FIG. 11 is a perspective view of the mandrel, as shown in FIG. 10, having in addition to the inner flexible cylindrical surface structure made of resilient material, the adjacent positioning of a circumferential portion of a compressible material about the central portions of the inner flexible cylindrical surface structure, in turn kept in place with a fastening material, thereby completing the starting steps of several methods of making the butterfly damper;

FIG. 12 is a perspective view of the starting windings of fiberglass materials being undertaken in the presence of resins, and under tension, whereby the compressible material is compressed against the central portion of the inner flexible cylindrical surface structure, as these windings continue, as the outer cylindrical surface structure made of a strong material is being completed in this fiberglass reinforced plastic manufacturing method of producing the butterfly damper;

FIG. 13 is a partial transverse sectional view, taken when the butterfly damper portions are still positioned on the mandrel, after the fiberglass reinforced plastic manufacturing method has been completed, as this method is indicated in FIG. 12, wherein the compressible material has been compressed;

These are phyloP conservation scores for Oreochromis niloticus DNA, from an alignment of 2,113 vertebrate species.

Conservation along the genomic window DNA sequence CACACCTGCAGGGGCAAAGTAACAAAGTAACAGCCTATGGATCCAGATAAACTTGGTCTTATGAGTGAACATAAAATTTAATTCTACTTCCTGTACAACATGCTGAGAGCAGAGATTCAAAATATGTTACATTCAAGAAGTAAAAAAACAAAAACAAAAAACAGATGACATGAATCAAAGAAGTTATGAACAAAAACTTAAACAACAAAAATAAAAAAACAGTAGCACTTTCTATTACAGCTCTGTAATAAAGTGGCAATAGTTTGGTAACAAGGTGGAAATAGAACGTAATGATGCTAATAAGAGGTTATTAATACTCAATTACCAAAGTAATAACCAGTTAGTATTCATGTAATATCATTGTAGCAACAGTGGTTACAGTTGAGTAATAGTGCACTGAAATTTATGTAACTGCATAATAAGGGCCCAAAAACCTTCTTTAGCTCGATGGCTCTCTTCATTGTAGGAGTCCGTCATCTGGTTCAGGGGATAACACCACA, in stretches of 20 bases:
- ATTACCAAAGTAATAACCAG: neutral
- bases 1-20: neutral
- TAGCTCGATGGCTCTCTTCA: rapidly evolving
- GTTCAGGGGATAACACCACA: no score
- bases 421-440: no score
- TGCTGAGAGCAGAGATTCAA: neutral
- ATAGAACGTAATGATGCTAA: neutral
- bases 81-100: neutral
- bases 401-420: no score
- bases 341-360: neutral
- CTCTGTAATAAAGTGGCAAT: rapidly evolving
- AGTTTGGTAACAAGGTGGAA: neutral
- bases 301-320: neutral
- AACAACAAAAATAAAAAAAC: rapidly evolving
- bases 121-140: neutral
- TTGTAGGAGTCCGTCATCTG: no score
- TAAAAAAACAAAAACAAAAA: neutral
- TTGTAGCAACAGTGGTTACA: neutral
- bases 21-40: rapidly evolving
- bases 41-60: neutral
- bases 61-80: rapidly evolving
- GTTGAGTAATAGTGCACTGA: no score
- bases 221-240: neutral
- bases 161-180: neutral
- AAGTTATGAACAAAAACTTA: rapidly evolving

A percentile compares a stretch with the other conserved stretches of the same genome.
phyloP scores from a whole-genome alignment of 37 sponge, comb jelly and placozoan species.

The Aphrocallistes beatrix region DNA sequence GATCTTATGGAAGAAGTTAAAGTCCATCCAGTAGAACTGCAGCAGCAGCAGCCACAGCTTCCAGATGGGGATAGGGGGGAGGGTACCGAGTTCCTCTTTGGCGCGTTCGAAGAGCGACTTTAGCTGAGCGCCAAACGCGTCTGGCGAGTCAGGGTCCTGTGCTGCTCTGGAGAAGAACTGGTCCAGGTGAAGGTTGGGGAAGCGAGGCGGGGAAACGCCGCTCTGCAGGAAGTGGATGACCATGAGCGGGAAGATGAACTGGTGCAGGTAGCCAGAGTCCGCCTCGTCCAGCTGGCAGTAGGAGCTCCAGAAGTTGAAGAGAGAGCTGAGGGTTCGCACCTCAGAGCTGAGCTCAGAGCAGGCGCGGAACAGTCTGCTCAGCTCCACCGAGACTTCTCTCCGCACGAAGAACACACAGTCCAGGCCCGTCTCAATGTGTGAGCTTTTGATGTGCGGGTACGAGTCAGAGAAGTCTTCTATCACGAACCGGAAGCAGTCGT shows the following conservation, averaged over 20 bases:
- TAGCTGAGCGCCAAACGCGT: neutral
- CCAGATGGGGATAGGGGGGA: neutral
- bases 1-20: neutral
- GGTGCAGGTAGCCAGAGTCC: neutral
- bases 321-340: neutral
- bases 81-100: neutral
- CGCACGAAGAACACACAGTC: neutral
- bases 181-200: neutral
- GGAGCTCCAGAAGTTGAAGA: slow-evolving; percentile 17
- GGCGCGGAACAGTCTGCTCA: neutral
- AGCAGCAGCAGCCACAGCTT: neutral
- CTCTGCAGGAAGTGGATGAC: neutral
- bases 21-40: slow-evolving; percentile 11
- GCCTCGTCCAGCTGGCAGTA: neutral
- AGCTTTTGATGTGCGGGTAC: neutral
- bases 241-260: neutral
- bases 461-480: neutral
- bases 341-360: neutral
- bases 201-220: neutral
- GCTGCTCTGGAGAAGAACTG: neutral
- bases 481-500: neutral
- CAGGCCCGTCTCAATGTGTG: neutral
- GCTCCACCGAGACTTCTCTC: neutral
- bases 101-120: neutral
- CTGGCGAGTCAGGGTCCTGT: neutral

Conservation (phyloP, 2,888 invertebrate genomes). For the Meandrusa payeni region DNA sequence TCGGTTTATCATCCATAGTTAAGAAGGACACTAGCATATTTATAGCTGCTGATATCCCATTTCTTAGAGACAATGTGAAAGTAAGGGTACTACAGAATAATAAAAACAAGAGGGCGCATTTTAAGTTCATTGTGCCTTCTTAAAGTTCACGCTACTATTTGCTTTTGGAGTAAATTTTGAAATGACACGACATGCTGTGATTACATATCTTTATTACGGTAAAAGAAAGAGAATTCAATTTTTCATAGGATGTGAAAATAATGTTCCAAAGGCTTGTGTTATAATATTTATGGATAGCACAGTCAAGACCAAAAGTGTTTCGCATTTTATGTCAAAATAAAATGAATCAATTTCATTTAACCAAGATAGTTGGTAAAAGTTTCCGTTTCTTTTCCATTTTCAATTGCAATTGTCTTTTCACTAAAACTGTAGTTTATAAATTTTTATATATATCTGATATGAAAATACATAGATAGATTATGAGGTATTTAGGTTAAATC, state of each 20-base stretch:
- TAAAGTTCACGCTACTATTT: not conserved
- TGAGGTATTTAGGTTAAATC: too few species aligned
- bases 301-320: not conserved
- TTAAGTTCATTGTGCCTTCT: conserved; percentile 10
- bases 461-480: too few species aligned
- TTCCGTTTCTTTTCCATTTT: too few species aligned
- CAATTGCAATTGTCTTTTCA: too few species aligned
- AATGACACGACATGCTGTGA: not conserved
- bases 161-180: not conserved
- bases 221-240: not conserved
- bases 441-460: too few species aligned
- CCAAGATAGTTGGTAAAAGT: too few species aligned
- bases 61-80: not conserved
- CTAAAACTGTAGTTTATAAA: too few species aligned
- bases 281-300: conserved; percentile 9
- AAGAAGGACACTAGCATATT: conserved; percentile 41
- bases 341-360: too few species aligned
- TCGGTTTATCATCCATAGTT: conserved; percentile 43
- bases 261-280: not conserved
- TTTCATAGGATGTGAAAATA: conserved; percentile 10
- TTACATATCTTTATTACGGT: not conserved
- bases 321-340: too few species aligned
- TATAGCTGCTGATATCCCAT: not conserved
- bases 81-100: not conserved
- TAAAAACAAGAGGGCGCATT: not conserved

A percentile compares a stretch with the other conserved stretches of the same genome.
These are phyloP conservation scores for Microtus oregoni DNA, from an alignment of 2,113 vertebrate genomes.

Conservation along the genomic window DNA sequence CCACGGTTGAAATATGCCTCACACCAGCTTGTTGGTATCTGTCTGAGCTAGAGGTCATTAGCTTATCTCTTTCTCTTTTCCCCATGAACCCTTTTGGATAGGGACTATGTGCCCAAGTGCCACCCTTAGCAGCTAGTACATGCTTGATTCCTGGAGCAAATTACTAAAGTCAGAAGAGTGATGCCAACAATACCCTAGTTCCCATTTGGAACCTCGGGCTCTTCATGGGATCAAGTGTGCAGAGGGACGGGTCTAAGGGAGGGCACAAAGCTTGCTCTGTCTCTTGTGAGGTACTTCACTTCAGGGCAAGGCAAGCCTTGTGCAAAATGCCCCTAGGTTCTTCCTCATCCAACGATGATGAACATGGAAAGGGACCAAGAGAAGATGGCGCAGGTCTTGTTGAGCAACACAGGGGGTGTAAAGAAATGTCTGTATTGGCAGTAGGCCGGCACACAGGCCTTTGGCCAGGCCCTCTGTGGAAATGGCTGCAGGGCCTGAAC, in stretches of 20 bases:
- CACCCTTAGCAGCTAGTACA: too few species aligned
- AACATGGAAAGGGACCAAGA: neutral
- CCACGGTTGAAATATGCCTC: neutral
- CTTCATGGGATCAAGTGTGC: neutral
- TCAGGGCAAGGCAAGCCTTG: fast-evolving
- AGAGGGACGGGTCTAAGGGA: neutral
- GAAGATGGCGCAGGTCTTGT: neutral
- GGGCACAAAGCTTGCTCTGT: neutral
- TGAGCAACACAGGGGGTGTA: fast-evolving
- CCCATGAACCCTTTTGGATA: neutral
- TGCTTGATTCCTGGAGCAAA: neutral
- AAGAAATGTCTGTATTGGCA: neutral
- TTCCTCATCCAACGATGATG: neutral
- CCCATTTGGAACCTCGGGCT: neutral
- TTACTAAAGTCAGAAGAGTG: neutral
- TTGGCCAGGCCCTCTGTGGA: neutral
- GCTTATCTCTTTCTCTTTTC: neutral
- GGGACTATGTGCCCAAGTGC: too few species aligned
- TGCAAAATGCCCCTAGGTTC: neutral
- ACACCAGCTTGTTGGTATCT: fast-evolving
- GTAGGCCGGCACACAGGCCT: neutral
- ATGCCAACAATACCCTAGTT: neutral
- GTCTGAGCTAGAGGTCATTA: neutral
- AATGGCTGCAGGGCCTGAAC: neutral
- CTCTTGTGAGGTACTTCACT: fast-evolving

FIG. 14 is a partial transverse sectional view, taken when the butterfly damper portions have been removed from the mandrel, after the fiberglass reinforced plastic manufacturing method has been completed, as this method is indicated in FIG. 12, wherein the compressible material had been compressed, but thereafter, when the mandrel is no longer present, the compressed compressible portion of resilient material expands to in turn move the adjacent central portion 33 of the inner cylindrical surface structure made of resilient material radially inwardly, to form a seating and sealing locale to receive the circumferential portions of the blade, when the butterfly damper is fully closed, stopping all the flow of air and/or gas.

FIG. 15 is a partial longitudinal sectional view, taken along line 15--15 of FIG. 13, illustrating the positioning of: the mandrel, the inner flexible cylindrical surface structure made of a resilient material; the compressed circumferential portion of compressible material; and the surrounding formed outer cylindrical surface structure made of a fixed strong material, as they are arranged before removal from the mandrel, in respect to the fiberglass reinforced plastic manufacturing method, and when the mandrel is removed, the compressible material expands as shown in FIG. 14 to move the central portion 33 of the inner flexible cylindrical surface structure made of resilient material into the seating and sealing locale of the blade of the butterfly valve;